• p. 29: “The thought of quickly poaching quail eggs, placing them on small soup spoons with the requisite smoked bacon (for a dish called Bacon and Eggs); running back to the kitchen to grab the oysters in a sabayon of pearl tapioca and spoon caviar on top; race back to rescue the agnolotti from the pot before they become gummy; sear the bass; carve the lamb; scoop the sorbet before it melts; and drizzle, dot, and sprinkle the dessert into shape left me breathless.” – a dessert or sweet sauce made with egg yolks, sugar, and wine beaten together over heat till thick: served either hot or cold; a kind of ravioli typical of the Piedmont Region, made with small pieces of flattened pasta dough, folded over with a roast beef meat and vegetable stuffing.
  • p. 48: “The mignardises that follow are completely optional; tiny pots de crème and crème brûlée, shortbread, macaroons, and chocolate truffles.” – tiny, bite-sized desserts sometimes served at the end of a meal.
  • p. 84: “André had readied the champagne in the ice bucket, the chef fired gougères in the kitchen, and I polished two more menus.” – gâteau avec du fromage; a baked savory choux pastry made of choux dough mixed with cheese.
  • p. 105: “It is common knowledge in most restaurants that when fish is past its prime, when the baker burned the bread, when the entremets boiled instead of parboiled the risotto, it goes to family meal.” – the dictionary definition is a small dish served between courses or simply a dessert, but she seems to be using it as a term meaning prep cook.
  • p. 111: “And I would argue that the luxuriously rich oxtail marmalade, with its brunoise of carrot and onion, is not only manly, but the truly memorable part of the dish.” – a culinary knife cut in which the food item is first julienned and then turned a quarter turn and diced again, producing cubes of a side length of about 3 mm or less on each side. The diced vegetables are blanched briefly in salty boiling water and then submerged in salted ice water for a few seconds to set the color.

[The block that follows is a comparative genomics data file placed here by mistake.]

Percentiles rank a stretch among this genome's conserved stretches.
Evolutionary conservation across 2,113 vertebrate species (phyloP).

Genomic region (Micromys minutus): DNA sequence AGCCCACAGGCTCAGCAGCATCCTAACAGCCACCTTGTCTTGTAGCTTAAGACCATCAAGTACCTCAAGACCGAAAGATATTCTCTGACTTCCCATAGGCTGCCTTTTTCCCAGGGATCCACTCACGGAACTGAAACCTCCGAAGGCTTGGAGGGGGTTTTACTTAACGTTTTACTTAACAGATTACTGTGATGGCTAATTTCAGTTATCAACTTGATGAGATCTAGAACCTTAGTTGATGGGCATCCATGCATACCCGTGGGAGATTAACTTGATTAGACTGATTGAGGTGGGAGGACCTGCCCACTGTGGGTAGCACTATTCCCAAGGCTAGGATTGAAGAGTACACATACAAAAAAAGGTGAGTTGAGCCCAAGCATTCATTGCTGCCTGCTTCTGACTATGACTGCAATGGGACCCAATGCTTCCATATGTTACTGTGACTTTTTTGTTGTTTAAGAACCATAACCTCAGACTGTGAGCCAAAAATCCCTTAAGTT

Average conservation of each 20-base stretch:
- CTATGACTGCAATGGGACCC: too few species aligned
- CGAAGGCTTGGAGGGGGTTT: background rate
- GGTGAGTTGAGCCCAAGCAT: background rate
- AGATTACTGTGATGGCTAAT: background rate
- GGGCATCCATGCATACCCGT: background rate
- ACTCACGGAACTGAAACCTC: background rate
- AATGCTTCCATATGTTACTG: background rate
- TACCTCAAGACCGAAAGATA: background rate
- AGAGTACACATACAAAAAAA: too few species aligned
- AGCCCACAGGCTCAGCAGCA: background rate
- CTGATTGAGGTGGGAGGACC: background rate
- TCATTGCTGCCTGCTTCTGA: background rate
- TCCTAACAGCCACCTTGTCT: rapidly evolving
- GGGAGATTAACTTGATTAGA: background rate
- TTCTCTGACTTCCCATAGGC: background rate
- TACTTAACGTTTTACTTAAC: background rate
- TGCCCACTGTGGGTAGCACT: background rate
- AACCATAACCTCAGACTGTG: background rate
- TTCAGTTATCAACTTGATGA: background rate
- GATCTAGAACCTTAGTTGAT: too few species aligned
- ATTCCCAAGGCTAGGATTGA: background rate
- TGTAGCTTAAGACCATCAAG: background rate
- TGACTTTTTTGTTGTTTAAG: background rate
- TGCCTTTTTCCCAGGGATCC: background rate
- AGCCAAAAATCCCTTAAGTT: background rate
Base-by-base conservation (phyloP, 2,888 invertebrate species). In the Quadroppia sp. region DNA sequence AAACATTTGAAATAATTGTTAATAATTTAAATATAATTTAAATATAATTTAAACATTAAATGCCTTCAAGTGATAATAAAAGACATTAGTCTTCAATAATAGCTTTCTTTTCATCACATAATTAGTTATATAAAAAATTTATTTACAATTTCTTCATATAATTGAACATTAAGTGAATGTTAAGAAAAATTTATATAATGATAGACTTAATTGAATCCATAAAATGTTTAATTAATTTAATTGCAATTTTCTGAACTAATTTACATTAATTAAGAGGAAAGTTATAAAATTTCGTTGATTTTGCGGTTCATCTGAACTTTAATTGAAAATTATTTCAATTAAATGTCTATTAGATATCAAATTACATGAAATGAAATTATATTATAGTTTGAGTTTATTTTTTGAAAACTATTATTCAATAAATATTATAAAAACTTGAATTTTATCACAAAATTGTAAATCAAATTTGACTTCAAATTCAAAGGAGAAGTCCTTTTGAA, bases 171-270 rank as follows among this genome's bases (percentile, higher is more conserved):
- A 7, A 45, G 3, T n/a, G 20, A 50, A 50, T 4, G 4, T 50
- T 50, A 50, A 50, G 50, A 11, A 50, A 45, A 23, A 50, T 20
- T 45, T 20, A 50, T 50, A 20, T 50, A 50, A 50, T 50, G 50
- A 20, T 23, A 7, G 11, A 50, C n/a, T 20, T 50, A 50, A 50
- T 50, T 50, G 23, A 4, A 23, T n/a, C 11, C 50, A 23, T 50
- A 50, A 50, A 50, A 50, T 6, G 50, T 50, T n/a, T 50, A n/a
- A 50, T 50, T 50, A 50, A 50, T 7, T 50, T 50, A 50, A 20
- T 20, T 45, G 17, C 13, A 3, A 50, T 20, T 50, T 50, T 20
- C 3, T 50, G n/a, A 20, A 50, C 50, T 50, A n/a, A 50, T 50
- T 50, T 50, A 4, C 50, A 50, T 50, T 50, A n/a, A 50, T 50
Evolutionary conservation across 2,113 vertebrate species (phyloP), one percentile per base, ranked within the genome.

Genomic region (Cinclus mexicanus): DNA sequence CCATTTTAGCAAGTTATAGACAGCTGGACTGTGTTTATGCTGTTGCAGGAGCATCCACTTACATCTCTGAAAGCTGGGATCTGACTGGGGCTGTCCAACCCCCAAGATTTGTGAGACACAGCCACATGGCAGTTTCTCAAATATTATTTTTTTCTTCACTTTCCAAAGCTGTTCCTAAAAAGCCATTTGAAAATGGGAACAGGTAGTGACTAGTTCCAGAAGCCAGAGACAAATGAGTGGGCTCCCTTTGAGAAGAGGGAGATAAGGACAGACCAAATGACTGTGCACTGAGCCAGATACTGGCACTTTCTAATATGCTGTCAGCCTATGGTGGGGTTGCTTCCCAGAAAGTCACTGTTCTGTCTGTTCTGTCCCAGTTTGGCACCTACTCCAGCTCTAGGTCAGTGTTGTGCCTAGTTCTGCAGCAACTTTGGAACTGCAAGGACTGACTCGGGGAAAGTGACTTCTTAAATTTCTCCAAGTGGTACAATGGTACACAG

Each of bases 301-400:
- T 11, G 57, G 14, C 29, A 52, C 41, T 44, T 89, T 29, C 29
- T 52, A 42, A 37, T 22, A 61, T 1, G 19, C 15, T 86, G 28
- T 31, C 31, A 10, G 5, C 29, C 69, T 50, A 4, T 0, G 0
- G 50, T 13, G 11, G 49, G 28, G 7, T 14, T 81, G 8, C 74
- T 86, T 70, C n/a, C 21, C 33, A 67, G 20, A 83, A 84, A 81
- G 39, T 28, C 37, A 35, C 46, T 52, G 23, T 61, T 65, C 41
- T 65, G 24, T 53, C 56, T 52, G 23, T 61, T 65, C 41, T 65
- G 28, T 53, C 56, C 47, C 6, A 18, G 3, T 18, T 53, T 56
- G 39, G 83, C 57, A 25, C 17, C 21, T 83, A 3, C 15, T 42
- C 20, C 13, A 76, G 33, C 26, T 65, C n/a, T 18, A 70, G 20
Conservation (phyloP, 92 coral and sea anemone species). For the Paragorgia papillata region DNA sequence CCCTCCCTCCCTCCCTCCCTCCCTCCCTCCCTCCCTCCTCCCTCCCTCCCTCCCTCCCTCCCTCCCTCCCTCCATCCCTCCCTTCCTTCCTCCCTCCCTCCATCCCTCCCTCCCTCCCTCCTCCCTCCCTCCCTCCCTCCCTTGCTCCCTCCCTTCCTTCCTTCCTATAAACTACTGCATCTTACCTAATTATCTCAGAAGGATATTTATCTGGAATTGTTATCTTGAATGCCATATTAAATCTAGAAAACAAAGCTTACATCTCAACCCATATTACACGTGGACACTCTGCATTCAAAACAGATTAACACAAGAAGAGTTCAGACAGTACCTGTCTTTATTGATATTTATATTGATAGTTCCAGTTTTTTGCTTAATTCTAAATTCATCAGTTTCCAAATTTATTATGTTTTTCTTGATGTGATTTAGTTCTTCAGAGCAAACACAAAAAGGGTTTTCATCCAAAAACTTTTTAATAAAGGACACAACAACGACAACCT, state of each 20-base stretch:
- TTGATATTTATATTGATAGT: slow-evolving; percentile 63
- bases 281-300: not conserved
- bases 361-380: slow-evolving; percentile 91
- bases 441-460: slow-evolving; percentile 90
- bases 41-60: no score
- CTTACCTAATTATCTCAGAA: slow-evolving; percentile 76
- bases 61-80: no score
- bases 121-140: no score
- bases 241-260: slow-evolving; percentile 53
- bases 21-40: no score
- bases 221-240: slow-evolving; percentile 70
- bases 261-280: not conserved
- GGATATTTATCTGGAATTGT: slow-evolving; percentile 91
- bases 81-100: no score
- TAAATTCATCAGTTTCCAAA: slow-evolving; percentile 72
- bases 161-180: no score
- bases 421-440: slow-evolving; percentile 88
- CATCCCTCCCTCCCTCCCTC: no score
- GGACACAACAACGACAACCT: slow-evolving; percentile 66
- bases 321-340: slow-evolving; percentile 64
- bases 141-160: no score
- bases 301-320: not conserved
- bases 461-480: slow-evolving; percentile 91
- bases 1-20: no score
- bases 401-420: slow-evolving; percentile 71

• p. 132: “From my perspective, the review would be about the food; there was only so much spin I could put on a lukewarm cobia or the world’s best scrambled eggs.” – A large food and game fish (Rachycentron canadum) of tropical and subtropical seas. Also called sergeant fish.
  • p. 142: “There was a jeroboam of Veuve Clicquot and the largest tin of caviar I have ever seen.” – a wine bottle holding the equivalent of four normal bottles (approximately 104 ounces) Also called double-magnum.
  • p. 163: “In a time where local farmers find they can no longer survive selling the products they have relied on, creating a reverse AOC might be their only hope.” – appellation d’origine contrôlée, the French certification granted to certain French geographical indications for wines, cheeses, butters, and other agricultural products.
  • p. 223: “MÉDAILLON DE RIS DE VEAU: Honey-Braised Cranberries, Glazed Sunchokes, Pissenlit, and Veal Sauce” – French term for dandelions.

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4 Comments leave one →
  1. March 21, 2013 7:08 pm

    Interesting! I went to my first legitimately fancy restaurant recently — an experience I can afford probably once every few years — and it felt really weird. I kept wondering what the waiters were thinking. I was anxious about it.

    • May 14, 2013 12:12 pm

      Jenny – I don’t know that I’ve ever been to a legitimately fancy restaurant. Mid-level fancy, but not legitimately fancy. But based on this book, I think as long as you’re not being obnoxious or rude, the waiters are probably fairly forgiving about some fancy-dining ignorance.